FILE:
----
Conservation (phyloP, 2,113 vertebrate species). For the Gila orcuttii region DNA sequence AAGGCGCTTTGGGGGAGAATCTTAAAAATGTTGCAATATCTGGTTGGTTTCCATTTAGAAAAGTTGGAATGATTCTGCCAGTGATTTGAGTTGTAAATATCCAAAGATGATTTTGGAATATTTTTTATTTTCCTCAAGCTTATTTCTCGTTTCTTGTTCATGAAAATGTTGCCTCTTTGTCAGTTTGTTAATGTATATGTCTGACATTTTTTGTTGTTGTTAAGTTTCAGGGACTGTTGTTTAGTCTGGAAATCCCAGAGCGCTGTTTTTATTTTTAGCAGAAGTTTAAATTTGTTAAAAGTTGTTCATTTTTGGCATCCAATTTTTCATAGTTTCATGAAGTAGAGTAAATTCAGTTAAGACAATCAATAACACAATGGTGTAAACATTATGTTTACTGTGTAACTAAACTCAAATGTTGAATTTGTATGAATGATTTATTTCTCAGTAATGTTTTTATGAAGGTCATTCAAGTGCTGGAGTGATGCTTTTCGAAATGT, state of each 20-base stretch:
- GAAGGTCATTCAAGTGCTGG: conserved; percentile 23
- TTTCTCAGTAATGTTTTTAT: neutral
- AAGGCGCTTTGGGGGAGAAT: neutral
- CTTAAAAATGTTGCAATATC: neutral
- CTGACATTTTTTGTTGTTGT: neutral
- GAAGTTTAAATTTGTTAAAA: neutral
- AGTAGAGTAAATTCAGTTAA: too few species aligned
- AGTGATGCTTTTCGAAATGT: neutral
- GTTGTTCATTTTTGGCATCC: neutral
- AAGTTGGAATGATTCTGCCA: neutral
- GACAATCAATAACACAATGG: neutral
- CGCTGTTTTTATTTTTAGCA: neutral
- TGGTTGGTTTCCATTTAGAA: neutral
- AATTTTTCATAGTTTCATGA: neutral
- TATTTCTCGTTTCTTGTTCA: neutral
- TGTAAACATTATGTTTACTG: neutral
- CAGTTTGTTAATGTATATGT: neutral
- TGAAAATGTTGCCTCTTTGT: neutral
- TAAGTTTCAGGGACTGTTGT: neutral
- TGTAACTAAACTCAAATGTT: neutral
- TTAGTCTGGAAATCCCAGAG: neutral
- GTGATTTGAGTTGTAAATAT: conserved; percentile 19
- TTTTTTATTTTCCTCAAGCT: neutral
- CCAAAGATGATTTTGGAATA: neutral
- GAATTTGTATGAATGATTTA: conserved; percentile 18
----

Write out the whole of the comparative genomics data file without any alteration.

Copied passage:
Conservation (phyloP, 2,113 vertebrate species). For the Gila orcuttii region DNA sequence AAGGCGCTTTGGGGGAGAATCTTAAAAATGTTGCAATATCTGGTTGGTTTCCATTTAGAAAAGTTGGAATGATTCTGCCAGTGATTTGAGTTGTAAATATCCAAAGATGATTTTGGAATATTTTTTATTTTCCTCAAGCTTATTTCTCGTTTCTTGTTCATGAAAATGTTGCCTCTTTGTCAGTTTGTTAATGTATATGTCTGACATTTTTTGTTGTTGTTAAGTTTCAGGGACTGTTGTTTAGTCTGGAAATCCCAGAGCGCTGTTTTTATTTTTAGCAGAAGTTTAAATTTGTTAAAAGTTGTTCATTTTTGGCATCCAATTTTTCATAGTTTCATGAAGTAGAGTAAATTCAGTTAAGACAATCAATAACACAATGGTGTAAACATTATGTTTACTGTGTAACTAAACTCAAATGTTGAATTTGTATGAATGATTTATTTCTCAGTAATGTTTTTATGAAGGTCATTCAAGTGCTGGAGTGATGCTTTTCGAAATGT, state of each 20-base stretch:
- GAAGGTCATTCAAGTGCTGG: conserved; percentile 23
- TTTCTCAGTAATGTTTTTAT: neutral
- AAGGCGCTTTGGGGGAGAAT: neutral
- CTTAAAAATGTTGCAATATC: neutral
- CTGACATTTTTTGTTGTTGT: neutral
- GAAGTTTAAATTTGTTAAAA: neutral
- AGTAGAGTAAATTCAGTTAA: too few species aligned
- AGTGATGCTTTTCGAAATGT: neutral
- GTTGTTCATTTTTGGCATCC: neutral
- AAGTTGGAATGATTCTGCCA: neutral
- GACAATCAATAACACAATGG: neutral
- CGCTGTTTTTATTTTTAGCA: neutral
- TGGTTGGTTTCCATTTAGAA: neutral
- AATTTTTCATAGTTTCATGA: neutral
- TATTTCTCGTTTCTTGTTCA: neutral
- TGTAAACATTATGTTTACTG: neutral
- CAGTTTGTTAATGTATATGT: neutral
- TGAAAATGTTGCCTCTTTGT: neutral
- TAAGTTTCAGGGACTGTTGT: neutral
- TGTAACTAAACTCAAATGTT: neutral
- TTAGTCTGGAAATCCCAGAG: neutral
- GTGATTTGAGTTGTAAATAT: conserved; percentile 19
- TTTTTTATTTTCCTCAAGCT: neutral
- CCAAAGATGATTTTGGAATA: neutral
- GAATTTGTATGAATGATTTA: conserved; percentile 18